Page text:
Our partners City Mill and POW! WOW! Hawai‘i played a critical role in supporting our employees’ work, contributing yard supplies, painting materials, and artists who painted a vibrant mural in the school’s cafeteria.

“It meant a lot to our custodians to have a team of volunteers to help with (literally) the heavy lifting and moving of furniture and tackle a seemingly endless hillside of invasive grass and trees behind the school,” Inouye said. “Our teachers stop by the campus and express their gratitude for the work the volunteers did and how beautiful our campus looks. We were also thankful for mural artists Jeff Gress and Kamea Hadar of the Pow! Wow! Hawaiʻi team, who completed an ‘Aloha’ mural in just two days. Our staff loves how bright and welcoming it is, and we cannot wait for our students to see it when they return.”

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POW! WOW! Hawai‘i artists Alana Wilson, Kamea Hadar, and Jeff Gress pictured with their final artwork at Ka‘elepulu Elementary.


Ka‘elepulu is one of six schools throughout the state benefitting from the Kōkua Our Schools program this summer. Other schools with completed Team Kōkua projects include Waimea Canyon Middle on Kauaʻi, Hale‘īwa Elementary on Oʻahu’s North Shore, and Maunawili and Kailua Elementary, also on Oʻahu’s eastside. King Kamehameha III Elementary in Lahaina, Maui, is planned for the end of July. Each school’s need is different, though jobs have primarily focused on time-intensive and arduous projects, including landscaping, classroom prep, student device cleaning and set-up, painting, adding social distancing markers to walkways, and mural installations.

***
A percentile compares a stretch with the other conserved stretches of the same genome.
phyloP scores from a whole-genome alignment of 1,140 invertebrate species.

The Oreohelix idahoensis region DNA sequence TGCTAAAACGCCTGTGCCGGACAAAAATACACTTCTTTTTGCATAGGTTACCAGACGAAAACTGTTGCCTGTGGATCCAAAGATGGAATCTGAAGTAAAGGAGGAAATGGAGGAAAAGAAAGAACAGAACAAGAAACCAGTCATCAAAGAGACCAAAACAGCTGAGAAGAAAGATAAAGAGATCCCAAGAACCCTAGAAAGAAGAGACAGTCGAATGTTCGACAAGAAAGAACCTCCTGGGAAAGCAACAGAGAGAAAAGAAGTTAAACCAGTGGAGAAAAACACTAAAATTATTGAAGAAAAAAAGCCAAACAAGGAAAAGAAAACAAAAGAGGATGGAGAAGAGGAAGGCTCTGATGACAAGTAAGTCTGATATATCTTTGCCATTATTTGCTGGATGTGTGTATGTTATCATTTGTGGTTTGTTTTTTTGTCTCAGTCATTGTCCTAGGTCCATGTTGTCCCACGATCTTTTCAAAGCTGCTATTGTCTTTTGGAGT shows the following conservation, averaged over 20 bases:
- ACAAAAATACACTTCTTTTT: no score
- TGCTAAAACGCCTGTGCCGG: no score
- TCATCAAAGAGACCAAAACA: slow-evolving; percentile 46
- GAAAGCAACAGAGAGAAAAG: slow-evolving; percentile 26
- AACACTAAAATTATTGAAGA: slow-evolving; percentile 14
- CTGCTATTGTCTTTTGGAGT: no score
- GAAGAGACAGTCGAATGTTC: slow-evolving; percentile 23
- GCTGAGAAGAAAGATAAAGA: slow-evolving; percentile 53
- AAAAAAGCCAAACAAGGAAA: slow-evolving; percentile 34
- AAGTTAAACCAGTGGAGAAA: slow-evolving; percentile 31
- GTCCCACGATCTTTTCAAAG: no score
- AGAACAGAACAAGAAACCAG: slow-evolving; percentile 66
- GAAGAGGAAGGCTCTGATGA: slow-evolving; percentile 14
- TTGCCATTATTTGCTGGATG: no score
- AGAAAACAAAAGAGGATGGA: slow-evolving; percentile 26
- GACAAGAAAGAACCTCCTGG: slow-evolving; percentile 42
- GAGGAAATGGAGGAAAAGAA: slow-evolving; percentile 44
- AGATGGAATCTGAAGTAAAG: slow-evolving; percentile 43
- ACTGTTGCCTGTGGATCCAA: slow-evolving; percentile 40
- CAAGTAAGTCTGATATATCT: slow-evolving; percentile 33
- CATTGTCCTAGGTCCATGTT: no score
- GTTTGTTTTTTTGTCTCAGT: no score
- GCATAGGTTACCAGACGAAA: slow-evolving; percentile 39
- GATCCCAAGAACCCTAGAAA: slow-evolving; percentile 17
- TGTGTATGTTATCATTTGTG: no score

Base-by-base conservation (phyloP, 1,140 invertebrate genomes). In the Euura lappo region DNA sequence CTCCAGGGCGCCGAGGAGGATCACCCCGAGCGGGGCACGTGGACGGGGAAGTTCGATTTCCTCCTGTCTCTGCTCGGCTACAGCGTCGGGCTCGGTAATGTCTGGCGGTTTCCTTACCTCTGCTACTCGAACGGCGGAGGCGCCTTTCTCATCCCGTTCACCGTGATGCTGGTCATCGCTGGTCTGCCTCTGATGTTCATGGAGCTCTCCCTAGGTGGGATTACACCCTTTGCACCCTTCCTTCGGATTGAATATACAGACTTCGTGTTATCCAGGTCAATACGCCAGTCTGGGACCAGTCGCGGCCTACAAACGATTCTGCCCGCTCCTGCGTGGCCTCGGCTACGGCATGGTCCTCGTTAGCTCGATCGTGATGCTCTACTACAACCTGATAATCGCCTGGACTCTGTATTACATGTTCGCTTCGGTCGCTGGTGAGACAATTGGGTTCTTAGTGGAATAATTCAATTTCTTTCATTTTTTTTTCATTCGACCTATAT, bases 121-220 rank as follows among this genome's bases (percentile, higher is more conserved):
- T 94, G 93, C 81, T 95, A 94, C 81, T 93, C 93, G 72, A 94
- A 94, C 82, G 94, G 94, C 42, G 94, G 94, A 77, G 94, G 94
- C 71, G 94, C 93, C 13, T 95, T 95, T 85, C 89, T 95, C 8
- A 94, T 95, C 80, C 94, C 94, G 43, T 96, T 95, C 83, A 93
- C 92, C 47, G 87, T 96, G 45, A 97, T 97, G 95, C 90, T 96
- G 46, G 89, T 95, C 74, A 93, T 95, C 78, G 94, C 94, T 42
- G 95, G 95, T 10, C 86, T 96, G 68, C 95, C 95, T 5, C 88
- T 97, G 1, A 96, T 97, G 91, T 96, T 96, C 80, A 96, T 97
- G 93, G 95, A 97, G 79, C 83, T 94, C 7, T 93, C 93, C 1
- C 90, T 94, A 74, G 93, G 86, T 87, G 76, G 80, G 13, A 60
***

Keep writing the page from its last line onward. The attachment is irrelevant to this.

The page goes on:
Fun, locally inspired social distancing markers, such as this shaka, were painted throughout Kailua Elementaryʻs walkways to help keep keiki safe when they return to school.


“The reopening of school is especially stressful this year with the COVID-19 social distancing requirements, so having help with our summer cleaning and landscaping was such a gift,” Inouye added. “Partnerships like these work to strengthen our school's connections to the greater community and allow local organizations, businesses, and members of the public to learn about our school firsthand and build relationships with our students, families, and staff.”

Since Kōkua Our Schools’ inception, over 340 Team Kōkua employee volunteers and their family members have donated 2,219 hours of labor. POW! WOW! Hawai‘i artists have spent 64 hours designing and painting, and City Mill has contributed $2,500 in supplies. 

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Scores of our employees worked together to prepare Maunawili Elementary School for the Aug. 4 reopening.


“We have many employees on voluntary furlough who reached out to us to find ways to give back in their downtime,” added Nakanelua-Richards. “We have volunteers participating in school projects on O‘ahu as well as Maui and Kaua‘i. It’s encouraging to see our ‘ohana and our partners use this difficult time to mālama our school communities.”

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Team Kōkua volunteers gathered in front of Kailua Elementary School's sign.


Kōkua Our Schools is an ongoing project available to all Hawai‘i’s public schools. Principals interested in bringing the program to their campus can contact the HIDOE Community Engagement Branch at 808-305-0691 or ​​.